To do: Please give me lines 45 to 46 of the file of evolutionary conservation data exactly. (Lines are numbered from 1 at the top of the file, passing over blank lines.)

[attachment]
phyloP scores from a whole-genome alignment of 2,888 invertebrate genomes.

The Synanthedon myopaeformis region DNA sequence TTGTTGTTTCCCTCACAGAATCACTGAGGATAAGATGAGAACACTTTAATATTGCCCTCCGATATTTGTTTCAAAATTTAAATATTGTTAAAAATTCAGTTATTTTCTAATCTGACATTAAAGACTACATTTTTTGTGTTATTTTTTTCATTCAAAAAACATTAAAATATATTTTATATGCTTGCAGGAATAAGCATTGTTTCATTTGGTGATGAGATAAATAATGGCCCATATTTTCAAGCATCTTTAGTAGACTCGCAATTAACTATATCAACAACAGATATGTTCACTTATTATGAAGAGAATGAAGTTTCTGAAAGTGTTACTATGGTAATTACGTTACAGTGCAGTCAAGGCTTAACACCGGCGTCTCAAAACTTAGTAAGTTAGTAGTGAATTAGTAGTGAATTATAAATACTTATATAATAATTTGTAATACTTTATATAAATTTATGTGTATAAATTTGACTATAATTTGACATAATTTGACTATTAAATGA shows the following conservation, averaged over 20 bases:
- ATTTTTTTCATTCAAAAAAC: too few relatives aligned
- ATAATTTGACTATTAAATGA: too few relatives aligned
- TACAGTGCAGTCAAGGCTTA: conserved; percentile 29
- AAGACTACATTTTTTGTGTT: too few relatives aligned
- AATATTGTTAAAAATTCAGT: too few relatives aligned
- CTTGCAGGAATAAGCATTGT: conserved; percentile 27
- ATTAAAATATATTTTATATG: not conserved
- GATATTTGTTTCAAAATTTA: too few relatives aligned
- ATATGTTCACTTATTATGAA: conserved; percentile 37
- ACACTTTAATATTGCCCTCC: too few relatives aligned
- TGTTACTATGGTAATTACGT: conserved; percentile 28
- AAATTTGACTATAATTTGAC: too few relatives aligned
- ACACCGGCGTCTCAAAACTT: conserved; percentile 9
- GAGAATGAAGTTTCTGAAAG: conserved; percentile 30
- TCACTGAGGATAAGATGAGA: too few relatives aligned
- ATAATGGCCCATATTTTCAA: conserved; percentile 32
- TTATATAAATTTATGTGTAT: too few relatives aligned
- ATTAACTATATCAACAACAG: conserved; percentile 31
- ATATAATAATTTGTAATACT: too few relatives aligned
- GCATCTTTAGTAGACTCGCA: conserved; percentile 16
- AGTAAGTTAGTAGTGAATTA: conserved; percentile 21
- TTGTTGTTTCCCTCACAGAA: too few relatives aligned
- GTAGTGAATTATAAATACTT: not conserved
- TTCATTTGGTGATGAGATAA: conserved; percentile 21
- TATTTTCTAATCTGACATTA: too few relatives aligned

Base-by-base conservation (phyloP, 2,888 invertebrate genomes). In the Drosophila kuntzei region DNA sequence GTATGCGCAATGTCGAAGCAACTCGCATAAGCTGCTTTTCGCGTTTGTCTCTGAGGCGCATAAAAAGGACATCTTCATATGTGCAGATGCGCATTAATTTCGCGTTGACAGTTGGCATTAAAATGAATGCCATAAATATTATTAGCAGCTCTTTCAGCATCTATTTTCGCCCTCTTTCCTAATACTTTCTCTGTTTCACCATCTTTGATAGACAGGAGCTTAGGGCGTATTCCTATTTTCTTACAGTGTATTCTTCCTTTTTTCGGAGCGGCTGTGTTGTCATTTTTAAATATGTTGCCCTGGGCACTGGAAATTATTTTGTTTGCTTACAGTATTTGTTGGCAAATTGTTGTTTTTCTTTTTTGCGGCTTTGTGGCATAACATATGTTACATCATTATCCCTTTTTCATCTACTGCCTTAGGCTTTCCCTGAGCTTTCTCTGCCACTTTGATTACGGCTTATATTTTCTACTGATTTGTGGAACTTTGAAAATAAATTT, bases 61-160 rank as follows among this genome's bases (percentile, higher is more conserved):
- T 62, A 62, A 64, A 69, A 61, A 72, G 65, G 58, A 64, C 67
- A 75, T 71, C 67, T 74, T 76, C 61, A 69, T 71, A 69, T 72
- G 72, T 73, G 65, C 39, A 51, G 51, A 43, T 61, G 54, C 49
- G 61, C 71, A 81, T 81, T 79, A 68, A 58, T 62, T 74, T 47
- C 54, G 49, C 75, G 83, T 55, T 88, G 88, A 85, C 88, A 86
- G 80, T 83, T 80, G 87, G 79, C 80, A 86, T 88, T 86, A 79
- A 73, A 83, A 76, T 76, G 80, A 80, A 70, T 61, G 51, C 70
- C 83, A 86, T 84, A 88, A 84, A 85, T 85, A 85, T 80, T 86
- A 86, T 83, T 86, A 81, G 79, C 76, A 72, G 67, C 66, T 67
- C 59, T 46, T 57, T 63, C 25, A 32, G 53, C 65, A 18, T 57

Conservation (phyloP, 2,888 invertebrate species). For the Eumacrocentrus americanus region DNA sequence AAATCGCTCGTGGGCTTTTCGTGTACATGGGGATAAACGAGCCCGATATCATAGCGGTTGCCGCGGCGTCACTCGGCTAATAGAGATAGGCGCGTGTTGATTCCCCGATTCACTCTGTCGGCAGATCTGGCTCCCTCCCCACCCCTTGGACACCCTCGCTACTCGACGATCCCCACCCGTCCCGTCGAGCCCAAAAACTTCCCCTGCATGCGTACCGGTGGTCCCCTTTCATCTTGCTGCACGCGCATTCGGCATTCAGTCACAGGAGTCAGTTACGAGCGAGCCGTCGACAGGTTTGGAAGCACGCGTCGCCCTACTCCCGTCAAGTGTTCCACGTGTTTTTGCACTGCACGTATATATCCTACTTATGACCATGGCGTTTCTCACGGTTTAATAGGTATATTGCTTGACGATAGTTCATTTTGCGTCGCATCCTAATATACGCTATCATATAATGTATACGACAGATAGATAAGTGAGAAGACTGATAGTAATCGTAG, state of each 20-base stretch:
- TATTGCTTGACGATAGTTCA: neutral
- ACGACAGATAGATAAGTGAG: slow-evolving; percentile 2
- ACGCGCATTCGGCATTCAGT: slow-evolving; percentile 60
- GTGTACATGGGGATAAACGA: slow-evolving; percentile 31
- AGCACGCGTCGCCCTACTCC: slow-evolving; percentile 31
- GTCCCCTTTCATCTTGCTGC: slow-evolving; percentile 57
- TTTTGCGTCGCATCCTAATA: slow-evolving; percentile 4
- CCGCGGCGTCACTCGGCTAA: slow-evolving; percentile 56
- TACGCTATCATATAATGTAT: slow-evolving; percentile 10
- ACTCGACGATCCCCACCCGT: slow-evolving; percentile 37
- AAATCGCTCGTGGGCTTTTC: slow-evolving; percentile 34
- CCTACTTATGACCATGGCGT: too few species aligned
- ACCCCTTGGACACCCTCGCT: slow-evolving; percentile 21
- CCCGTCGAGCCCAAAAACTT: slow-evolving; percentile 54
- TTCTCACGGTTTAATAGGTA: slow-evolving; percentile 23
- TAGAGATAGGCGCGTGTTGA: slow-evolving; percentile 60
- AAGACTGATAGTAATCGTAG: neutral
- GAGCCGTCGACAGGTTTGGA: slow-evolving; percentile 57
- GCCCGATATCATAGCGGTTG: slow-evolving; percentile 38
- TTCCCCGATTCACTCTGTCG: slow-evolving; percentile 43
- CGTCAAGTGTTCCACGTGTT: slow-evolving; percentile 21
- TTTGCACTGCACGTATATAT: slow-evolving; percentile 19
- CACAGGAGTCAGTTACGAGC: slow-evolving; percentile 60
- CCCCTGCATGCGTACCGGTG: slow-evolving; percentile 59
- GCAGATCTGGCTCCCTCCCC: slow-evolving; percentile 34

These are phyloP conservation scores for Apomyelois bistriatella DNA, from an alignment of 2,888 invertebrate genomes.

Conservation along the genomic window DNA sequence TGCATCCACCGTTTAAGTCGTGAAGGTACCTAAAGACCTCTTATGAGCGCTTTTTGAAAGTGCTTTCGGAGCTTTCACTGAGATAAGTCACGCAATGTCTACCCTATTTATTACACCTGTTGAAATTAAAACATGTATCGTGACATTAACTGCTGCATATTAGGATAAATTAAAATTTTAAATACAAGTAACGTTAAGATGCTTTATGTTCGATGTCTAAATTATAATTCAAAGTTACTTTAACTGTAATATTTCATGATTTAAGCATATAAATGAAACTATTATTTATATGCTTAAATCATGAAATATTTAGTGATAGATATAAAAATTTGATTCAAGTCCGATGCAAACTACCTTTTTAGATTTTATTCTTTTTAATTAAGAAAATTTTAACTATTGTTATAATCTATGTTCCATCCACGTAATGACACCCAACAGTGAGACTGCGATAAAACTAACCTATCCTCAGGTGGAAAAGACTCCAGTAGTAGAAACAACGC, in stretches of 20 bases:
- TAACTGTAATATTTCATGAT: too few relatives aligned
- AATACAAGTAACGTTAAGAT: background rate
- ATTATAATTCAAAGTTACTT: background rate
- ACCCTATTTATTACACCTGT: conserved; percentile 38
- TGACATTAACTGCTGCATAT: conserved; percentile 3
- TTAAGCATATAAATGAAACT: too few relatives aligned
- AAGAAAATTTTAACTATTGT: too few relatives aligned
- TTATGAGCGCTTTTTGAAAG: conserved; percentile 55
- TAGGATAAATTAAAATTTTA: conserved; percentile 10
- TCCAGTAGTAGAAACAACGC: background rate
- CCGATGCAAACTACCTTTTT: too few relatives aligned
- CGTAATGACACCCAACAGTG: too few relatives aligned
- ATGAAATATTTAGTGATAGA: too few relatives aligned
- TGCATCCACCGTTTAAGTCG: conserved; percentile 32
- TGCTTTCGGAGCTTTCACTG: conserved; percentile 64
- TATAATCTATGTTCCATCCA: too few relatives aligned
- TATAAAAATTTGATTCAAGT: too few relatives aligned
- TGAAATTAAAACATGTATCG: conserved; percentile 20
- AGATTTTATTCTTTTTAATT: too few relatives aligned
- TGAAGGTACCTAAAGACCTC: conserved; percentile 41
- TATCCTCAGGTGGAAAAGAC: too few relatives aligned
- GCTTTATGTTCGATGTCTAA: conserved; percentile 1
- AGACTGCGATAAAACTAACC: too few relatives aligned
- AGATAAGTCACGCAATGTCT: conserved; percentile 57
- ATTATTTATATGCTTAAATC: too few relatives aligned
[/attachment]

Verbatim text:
- GTCCCCTTTCATCTTGCTGC: slow-evolving; percentile 57
- TTTTGCGTCGCATCCTAATA: slow-evolving; percentile 4